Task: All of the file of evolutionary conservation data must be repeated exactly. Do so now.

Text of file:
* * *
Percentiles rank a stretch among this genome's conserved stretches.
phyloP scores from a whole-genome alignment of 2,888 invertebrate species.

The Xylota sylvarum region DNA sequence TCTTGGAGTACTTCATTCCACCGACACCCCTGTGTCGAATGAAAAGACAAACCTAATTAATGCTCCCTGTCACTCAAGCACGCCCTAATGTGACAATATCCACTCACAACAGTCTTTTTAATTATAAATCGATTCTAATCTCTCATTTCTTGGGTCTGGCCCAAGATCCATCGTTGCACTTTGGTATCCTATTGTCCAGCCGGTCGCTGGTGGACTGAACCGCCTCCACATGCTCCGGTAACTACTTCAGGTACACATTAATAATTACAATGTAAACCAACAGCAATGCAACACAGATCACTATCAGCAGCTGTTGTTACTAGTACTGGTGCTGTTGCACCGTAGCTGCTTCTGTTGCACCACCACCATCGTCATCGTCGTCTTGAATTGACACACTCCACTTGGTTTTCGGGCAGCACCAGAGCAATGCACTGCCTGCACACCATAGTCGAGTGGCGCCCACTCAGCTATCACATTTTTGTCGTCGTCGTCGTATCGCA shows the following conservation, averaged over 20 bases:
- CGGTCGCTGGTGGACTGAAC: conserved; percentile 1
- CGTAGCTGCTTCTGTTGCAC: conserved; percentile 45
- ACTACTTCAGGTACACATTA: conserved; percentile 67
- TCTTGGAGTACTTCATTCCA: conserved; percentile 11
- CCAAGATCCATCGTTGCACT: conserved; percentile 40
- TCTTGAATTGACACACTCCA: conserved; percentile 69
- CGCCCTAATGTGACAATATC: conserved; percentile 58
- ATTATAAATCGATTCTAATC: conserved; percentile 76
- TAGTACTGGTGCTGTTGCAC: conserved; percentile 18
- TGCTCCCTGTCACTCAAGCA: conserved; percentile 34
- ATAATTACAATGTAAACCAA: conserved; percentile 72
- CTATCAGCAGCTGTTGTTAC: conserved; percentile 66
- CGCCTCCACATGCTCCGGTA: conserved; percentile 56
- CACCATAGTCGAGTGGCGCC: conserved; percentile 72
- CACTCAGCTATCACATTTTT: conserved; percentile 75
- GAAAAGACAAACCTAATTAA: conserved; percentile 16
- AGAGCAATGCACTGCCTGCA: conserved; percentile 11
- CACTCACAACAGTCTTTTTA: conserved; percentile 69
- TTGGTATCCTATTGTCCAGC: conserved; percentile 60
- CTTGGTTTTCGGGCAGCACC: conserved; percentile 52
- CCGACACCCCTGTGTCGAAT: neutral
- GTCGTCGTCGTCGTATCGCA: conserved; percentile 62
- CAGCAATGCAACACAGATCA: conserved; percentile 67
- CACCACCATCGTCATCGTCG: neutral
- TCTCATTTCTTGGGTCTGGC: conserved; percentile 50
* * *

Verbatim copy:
Percentiles rank a stretch among this genome's conserved stretches.
phyloP scores from a whole-genome alignment of 2,888 invertebrate species.

The Xylota sylvarum region DNA sequence TCTTGGAGTACTTCATTCCACCGACACCCCTGTGTCGAATGAAAAGACAAACCTAATTAATGCTCCCTGTCACTCAAGCACGCCCTAATGTGACAATATCCACTCACAACAGTCTTTTTAATTATAAATCGATTCTAATCTCTCATTTCTTGGGTCTGGCCCAAGATCCATCGTTGCACTTTGGTATCCTATTGTCCAGCCGGTCGCTGGTGGACTGAACCGCCTCCACATGCTCCGGTAACTACTTCAGGTACACATTAATAATTACAATGTAAACCAACAGCAATGCAACACAGATCACTATCAGCAGCTGTTGTTACTAGTACTGGTGCTGTTGCACCGTAGCTGCTTCTGTTGCACCACCACCATCGTCATCGTCGTCTTGAATTGACACACTCCACTTGGTTTTCGGGCAGCACCAGAGCAATGCACTGCCTGCACACCATAGTCGAGTGGCGCCCACTCAGCTATCACATTTTTGTCGTCGTCGTCGTATCGCA shows the following conservation, averaged over 20 bases:
- CGGTCGCTGGTGGACTGAAC: conserved; percentile 1
- CGTAGCTGCTTCTGTTGCAC: conserved; percentile 45
- ACTACTTCAGGTACACATTA: conserved; percentile 67
- TCTTGGAGTACTTCATTCCA: conserved; percentile 11
- CCAAGATCCATCGTTGCACT: conserved; percentile 40
- TCTTGAATTGACACACTCCA: conserved; percentile 69
- CGCCCTAATGTGACAATATC: conserved; percentile 58
- ATTATAAATCGATTCTAATC: conserved; percentile 76
- TAGTACTGGTGCTGTTGCAC: conserved; percentile 18
- TGCTCCCTGTCACTCAAGCA: conserved; percentile 34
- ATAATTACAATGTAAACCAA: conserved; percentile 72
- CTATCAGCAGCTGTTGTTAC: conserved; percentile 66
- CGCCTCCACATGCTCCGGTA: conserved; percentile 56
- CACCATAGTCGAGTGGCGCC: conserved; percentile 72
- CACTCAGCTATCACATTTTT: conserved; percentile 75
- GAAAAGACAAACCTAATTAA: conserved; percentile 16
- AGAGCAATGCACTGCCTGCA: conserved; percentile 11
- CACTCACAACAGTCTTTTTA: conserved; percentile 69
- TTGGTATCCTATTGTCCAGC: conserved; percentile 60
- CTTGGTTTTCGGGCAGCACC: conserved; percentile 52
- CCGACACCCCTGTGTCGAAT: neutral
- GTCGTCGTCGTCGTATCGCA: conserved; percentile 62
- CAGCAATGCAACACAGATCA: conserved; percentile 67
- CACCACCATCGTCATCGTCG: neutral
- TCTCATTTCTTGGGTCTGGC: conserved; percentile 50